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Going Anglican: An (only somewhat) Unexpected Journey

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I’m coming out. Yes, I’m going Anglican, no, I haven’t lost my mind, and here’s roughly how and why it happened (and is still happening).

As I indicated in my last blog post (on entering the Anglican fray on marriage), my family and I have begun to attend the Anglican Church. I say “attend” because nothing has been signed in blood and no dark ceremonies have been performed to make anything official, but I’m sure that will happen in due course. I’ve even redecorated the blog in honour of this move.

This will be a surprise to some people. Continue reading “Going Anglican: An (only somewhat) Unexpected Journey”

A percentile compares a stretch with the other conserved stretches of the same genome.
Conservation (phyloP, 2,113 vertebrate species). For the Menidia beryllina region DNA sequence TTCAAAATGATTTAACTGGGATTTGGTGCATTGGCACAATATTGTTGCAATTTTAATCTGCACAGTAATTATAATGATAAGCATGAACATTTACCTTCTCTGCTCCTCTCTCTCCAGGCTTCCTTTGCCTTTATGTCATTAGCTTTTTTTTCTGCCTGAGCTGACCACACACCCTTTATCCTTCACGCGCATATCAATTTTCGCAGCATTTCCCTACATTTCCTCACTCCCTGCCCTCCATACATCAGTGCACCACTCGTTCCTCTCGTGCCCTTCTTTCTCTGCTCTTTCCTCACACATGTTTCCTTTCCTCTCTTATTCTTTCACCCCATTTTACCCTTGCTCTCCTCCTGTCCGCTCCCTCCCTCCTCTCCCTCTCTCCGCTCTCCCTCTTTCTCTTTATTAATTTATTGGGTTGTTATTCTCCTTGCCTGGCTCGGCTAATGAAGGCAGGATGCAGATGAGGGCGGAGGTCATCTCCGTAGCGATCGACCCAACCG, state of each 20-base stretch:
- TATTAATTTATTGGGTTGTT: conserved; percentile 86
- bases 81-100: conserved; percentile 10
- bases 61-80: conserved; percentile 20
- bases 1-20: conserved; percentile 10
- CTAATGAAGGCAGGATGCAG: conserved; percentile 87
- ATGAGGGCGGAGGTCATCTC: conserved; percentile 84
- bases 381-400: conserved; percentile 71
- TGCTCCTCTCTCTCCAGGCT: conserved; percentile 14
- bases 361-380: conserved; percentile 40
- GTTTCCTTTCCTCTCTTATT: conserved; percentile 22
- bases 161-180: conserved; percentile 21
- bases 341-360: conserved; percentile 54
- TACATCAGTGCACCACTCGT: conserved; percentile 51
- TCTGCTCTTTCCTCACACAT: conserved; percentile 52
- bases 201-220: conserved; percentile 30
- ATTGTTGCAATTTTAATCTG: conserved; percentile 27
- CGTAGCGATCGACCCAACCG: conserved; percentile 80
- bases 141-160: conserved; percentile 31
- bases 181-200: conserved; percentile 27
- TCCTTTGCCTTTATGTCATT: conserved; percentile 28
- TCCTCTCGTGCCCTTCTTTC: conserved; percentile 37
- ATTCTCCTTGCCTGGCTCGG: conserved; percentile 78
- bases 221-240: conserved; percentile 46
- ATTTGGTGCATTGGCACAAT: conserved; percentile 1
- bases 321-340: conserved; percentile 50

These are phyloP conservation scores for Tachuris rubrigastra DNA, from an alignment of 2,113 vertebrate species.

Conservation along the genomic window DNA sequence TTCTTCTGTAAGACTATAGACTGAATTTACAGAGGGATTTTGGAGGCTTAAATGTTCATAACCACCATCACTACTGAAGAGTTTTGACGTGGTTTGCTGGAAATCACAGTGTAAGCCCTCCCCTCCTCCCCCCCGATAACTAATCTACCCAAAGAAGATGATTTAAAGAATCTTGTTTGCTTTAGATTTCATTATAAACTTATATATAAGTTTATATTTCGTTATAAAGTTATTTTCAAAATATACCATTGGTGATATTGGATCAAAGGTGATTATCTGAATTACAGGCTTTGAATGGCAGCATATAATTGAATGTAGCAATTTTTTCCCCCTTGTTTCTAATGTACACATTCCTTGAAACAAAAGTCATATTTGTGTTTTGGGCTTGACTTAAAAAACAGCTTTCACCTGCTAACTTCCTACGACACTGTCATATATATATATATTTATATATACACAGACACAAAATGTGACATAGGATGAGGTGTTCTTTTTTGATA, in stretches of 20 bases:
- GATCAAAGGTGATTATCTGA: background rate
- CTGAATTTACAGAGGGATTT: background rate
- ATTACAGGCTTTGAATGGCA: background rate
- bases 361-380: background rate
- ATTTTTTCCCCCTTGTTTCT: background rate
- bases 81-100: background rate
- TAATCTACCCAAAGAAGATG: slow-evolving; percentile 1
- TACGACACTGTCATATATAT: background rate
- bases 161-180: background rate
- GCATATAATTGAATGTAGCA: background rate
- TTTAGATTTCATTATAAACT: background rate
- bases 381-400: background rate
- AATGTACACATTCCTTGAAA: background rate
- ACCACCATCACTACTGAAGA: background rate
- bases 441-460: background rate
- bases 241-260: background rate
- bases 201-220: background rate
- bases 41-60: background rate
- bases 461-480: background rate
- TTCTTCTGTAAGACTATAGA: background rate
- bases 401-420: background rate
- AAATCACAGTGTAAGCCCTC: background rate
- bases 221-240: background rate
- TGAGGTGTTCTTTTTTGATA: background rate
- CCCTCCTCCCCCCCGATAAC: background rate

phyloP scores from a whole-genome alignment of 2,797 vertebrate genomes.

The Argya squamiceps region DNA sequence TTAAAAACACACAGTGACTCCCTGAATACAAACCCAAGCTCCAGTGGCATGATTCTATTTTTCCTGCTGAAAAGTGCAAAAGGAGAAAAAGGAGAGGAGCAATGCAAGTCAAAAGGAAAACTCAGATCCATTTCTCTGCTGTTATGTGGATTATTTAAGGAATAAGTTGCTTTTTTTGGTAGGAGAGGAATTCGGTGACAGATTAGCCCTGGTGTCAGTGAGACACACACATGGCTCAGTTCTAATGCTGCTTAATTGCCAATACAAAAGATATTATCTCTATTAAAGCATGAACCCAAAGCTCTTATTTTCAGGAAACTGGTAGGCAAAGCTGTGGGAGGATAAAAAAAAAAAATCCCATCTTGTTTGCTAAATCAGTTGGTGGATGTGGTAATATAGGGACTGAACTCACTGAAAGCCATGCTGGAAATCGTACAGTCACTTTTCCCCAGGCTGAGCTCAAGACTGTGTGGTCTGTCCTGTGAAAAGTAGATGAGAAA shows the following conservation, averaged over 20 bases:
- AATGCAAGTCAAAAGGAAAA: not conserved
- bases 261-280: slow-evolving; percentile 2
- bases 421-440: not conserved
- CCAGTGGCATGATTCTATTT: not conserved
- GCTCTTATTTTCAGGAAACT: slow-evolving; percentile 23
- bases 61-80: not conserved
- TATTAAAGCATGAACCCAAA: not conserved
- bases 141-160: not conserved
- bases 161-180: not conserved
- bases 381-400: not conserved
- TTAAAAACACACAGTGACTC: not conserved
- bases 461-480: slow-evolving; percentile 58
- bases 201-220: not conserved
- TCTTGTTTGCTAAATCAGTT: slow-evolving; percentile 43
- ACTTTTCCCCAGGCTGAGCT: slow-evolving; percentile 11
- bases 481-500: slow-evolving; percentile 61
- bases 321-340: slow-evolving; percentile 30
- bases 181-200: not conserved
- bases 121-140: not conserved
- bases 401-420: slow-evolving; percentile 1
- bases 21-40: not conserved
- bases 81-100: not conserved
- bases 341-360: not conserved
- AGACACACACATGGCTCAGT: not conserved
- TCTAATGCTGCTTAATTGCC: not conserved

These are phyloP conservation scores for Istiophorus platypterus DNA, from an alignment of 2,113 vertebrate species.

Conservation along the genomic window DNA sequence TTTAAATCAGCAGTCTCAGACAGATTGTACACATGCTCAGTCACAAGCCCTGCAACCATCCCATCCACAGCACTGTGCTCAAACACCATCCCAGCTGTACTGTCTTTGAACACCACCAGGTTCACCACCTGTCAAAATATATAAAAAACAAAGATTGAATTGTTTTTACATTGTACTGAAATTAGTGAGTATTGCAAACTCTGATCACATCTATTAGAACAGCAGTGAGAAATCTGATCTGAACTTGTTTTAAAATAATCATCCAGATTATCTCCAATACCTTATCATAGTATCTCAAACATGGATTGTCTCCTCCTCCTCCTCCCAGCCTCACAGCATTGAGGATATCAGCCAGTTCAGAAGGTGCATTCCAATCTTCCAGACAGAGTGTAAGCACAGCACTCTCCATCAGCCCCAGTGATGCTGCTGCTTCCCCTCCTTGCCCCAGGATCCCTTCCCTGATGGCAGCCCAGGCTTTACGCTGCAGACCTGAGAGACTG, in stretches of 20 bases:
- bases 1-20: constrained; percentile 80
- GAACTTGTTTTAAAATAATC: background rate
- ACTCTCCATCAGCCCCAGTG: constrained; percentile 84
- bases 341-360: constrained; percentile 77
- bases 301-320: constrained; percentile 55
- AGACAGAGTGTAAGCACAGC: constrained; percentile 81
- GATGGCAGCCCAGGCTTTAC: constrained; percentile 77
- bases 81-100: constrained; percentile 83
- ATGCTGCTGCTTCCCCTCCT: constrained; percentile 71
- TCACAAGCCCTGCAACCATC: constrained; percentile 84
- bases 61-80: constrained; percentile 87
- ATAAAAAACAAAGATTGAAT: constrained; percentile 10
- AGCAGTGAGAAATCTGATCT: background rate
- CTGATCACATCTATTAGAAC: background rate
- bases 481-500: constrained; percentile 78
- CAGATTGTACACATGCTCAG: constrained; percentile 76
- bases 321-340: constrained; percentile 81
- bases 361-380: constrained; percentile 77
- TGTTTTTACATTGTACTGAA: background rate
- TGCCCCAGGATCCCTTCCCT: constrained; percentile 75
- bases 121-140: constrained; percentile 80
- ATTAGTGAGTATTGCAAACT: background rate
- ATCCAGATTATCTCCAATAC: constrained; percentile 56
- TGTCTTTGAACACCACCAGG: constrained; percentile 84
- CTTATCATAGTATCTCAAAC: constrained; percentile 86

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A Plea for Honesty about the Canon of the Bible

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Please stop saying that Protestants engaged in a novelty by tossing out seven books of the Bible that until then Christians had always treated as part of it. That is neither true nor fair.

Recently a friend of mine posed the question of whether or not it might be acceptable for any reason to add to the sixty-six books of the Bible. As you will likely be aware, the canon (i.e. the list of books that belong to the Bible) used by Protestants contains sixty-six books, but the canon used by Catholics contains seventy-three books. It didn’t take long for a Catholic friend of my friend to arrive on the scene and to reject the presupposition that the Bible contains sixty-six books: Continue reading “A Plea for Honesty about the Canon of the Bible”

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How not to argue against Protestantism